JERUSALEM -- Prime Minister Benjamin Netanyahu of Israel on Tuesday called for elections early next year instead of as scheduled in October 2013, saying that conversations with his coalition partners had proved it would be impossible to pass "a responsible budget" with deep cuts.
"Sadly, parties and factions find it difficult to put aside their personal interests and prioritize national interests," Mr. Netanyahu said in a five-minute speech timed to the start of the nightly news here. "The good of the State of Israel requires going to elections now, and as quickly as possible. It is preferable for Israel to have a short election campaign of three months rather than what would effectively end up a yearlong campaign that would damage the Israeli economy."
The balloting could be as early as Jan. 15, but many here have speculated it would be set for mid-February, which would make Mr. Netanyahu's the first Israeli government in more than two decades to complete a four-year term. A victory around the same time that the United States is either inaugurating a new president or starting a second Obama term would probably embolden the prime minister, allowing him to continue his aggressive approach toward Iran, while mostly ignoring the Palestinian conflict.
The campaign begins with the prime minister and his right-leaning Likud Party in strong positions, political analysts said, while the center is fragmented, and Shelly Yacimovich, the leader of the Labor Party, has little credibility with the public for the top job because she lacks security credentials.
With his recent speech to the United Nations General Assembly saying the spring would be the critical deadline for stopping Iran from having the capacity to develop a nuclear bomb, Mr. Netanyahu helped ensure that his signature issue would be at the center of the campaign debate. True to form, he mentioned Iran and other security matters repeatedly in his short statement, a bullet-point version of his likely stump speech.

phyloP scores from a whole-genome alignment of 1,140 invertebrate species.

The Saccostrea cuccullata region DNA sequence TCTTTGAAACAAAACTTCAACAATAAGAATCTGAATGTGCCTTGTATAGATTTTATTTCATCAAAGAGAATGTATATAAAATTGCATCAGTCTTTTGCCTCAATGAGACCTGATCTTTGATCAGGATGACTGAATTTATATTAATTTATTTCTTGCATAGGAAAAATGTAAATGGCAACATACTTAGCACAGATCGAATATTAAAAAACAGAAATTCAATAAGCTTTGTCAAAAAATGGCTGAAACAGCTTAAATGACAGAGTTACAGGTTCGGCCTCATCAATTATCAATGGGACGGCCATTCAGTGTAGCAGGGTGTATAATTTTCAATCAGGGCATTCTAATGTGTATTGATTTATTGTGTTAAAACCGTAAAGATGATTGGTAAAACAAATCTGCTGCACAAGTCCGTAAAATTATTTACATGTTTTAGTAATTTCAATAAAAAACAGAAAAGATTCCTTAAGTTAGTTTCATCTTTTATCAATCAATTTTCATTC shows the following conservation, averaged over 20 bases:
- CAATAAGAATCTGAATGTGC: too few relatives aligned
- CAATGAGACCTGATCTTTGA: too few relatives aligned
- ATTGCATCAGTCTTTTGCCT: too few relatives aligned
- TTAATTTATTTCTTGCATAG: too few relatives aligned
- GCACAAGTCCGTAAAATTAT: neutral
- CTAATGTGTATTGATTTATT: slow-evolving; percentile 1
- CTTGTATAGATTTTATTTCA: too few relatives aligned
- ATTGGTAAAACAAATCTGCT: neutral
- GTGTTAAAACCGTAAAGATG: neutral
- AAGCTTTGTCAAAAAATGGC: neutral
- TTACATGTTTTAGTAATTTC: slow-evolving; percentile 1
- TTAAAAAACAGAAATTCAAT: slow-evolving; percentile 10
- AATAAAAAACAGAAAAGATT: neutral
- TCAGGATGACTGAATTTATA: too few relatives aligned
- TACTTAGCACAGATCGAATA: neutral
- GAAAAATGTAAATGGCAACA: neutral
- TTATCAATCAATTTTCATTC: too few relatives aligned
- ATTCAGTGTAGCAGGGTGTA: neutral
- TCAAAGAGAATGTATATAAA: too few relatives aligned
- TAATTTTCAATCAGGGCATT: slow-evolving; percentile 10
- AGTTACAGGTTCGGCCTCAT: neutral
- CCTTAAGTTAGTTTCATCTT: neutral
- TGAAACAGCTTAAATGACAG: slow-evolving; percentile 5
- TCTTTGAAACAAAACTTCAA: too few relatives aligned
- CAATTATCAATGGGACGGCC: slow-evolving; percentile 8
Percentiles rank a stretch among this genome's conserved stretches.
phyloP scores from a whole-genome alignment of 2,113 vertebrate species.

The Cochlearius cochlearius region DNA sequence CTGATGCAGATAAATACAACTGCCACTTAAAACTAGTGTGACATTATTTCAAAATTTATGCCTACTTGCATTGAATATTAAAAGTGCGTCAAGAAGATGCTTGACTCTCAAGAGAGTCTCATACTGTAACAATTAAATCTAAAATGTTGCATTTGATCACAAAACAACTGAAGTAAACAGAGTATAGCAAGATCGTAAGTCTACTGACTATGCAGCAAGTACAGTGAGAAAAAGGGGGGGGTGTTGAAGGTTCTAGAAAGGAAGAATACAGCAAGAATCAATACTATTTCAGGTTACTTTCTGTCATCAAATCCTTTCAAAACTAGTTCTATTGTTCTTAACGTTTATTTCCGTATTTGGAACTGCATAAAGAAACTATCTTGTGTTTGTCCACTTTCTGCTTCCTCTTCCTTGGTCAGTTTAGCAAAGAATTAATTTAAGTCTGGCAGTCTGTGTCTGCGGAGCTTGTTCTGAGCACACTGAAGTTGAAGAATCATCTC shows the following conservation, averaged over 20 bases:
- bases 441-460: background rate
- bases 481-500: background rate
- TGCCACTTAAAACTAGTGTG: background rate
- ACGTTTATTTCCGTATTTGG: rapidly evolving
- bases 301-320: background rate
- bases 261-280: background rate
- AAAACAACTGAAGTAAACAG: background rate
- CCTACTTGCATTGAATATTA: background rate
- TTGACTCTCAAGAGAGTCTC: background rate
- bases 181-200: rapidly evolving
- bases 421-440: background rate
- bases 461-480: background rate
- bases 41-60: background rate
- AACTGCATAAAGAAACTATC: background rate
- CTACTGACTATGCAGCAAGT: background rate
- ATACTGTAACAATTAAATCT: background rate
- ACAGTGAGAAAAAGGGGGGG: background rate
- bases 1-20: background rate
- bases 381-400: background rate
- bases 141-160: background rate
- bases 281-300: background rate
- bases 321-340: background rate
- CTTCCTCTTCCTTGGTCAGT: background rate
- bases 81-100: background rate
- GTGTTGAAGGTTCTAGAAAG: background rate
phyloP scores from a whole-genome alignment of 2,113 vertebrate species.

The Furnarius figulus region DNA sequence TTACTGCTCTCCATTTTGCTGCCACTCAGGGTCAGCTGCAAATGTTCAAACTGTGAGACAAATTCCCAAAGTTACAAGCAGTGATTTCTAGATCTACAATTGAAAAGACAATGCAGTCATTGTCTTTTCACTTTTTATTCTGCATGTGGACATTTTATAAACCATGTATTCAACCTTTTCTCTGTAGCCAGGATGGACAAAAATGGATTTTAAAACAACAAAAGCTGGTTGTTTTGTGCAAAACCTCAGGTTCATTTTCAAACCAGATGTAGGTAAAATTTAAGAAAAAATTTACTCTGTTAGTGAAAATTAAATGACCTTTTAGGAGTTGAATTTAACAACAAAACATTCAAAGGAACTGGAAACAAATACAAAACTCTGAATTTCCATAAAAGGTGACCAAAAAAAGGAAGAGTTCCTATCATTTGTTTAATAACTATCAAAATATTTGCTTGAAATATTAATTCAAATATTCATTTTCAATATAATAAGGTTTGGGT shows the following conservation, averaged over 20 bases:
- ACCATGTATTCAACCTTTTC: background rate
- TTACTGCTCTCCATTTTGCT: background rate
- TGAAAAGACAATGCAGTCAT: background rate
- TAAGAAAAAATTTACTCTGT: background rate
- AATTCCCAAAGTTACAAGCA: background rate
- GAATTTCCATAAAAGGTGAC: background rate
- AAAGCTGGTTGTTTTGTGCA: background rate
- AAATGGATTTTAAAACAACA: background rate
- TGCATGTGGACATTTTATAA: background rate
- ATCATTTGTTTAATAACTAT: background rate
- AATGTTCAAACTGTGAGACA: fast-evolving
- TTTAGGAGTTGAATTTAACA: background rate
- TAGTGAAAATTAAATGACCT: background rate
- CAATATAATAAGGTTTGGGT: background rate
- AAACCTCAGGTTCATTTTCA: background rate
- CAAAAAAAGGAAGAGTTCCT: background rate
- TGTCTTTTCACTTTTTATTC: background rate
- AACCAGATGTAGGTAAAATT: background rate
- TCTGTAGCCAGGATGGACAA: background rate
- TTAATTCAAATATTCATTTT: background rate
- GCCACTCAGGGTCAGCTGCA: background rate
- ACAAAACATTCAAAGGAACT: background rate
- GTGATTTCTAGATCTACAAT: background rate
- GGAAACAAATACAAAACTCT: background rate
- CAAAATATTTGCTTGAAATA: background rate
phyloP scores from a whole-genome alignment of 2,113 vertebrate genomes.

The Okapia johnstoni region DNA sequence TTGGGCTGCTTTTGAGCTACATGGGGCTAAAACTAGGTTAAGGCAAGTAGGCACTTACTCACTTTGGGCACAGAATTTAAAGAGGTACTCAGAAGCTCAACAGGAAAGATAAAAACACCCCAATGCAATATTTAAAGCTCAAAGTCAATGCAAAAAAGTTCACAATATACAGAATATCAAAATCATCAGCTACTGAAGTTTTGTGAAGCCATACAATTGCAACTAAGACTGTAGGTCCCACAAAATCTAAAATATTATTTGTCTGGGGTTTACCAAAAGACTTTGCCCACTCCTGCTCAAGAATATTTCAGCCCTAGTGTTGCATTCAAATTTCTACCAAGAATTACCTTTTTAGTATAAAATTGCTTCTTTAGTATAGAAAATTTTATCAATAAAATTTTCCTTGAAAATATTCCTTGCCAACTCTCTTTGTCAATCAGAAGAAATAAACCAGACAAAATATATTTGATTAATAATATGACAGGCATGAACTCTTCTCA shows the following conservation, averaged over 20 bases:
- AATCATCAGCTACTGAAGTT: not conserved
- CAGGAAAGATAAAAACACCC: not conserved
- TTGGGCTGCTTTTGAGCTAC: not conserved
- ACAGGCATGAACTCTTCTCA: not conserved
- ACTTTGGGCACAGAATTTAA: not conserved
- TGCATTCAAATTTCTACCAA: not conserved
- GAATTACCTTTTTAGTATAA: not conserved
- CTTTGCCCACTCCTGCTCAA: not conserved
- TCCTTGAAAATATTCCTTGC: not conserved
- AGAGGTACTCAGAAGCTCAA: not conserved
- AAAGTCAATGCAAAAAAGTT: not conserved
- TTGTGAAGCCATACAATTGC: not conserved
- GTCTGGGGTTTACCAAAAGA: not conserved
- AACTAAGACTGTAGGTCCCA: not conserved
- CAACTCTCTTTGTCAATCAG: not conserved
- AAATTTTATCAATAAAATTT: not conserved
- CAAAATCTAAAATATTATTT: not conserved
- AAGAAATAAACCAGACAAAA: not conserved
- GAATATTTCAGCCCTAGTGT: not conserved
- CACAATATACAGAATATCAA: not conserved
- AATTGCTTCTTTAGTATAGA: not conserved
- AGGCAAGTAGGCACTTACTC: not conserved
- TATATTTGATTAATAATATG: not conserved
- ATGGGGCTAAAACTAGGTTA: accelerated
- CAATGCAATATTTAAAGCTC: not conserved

Analysts here said the critical question of the campaign was not whether Mr. Netanyahu would win, but whether he would retain what are known as his "natural allies" -- right-wing and religious parties -- or make a move to the center to form a broader, or at least different, coalition, perhaps with different priorities. "The battle is really on the center," said Abraham Diskin, a political scientist at Hebrew University and the Interdisciplinary Center in Herzliya. "I'm sure he will try to form a coalition with centrist parties."
Mr. Netanyahu originally announced in May that the time had come for a new vote, only to reverse course the next day with a secret late-night deal to form a so-called unity government with the leader of the Kadima Party, Shaul Mofaz.
That partnership unraveled two months later over a failure to resolve the question of how many ultra-Orthodox yeshiva students should be exempt from military service, an issue that has since faded from public discussion, to the chagrin of Mr. Mofaz, who on Tuesday described the election as "an opportunity to replace Netanyahu's bad government that had isolated Israel, damaged its deterrence, and weakened its middle class."
One wild card is Tzipi Livni, who was ousted as head of Kadima early this year and is weighing a re-entry, perhaps heading a new party or joining with Ms. Yacimovich. Writing on Facebook Tuesday night, Ms. Livni did not reveal her plans but said, "Today Israel needs to re-examine its path."
Gabriel Weimann, a professor of communication at the University of Haifa, said he was struck by the fact that Mr. Netanyahu did not mention his Likud Party as he highlighted accomplishments of the past four years.
"He spoke about give me the mandate again, trust me again, re-elect me," Professor Weimann said. "This is going to be a very, very personal type of election."
Isabel Kershner and Gabby Soleman contributed reporting.
Correction: October 10, 2012, Wednesday
This article has been revised to reflect the following correction: An earlier version of this article erroneously attributed a distinction to Shelly Yacimovich. She is the head of Israel's Labor Party. She is no longer the opposition leader of the Parliament. That post is held by Shaul Mofaz of the Kadima Party.
This article originally appeared in The New York Times.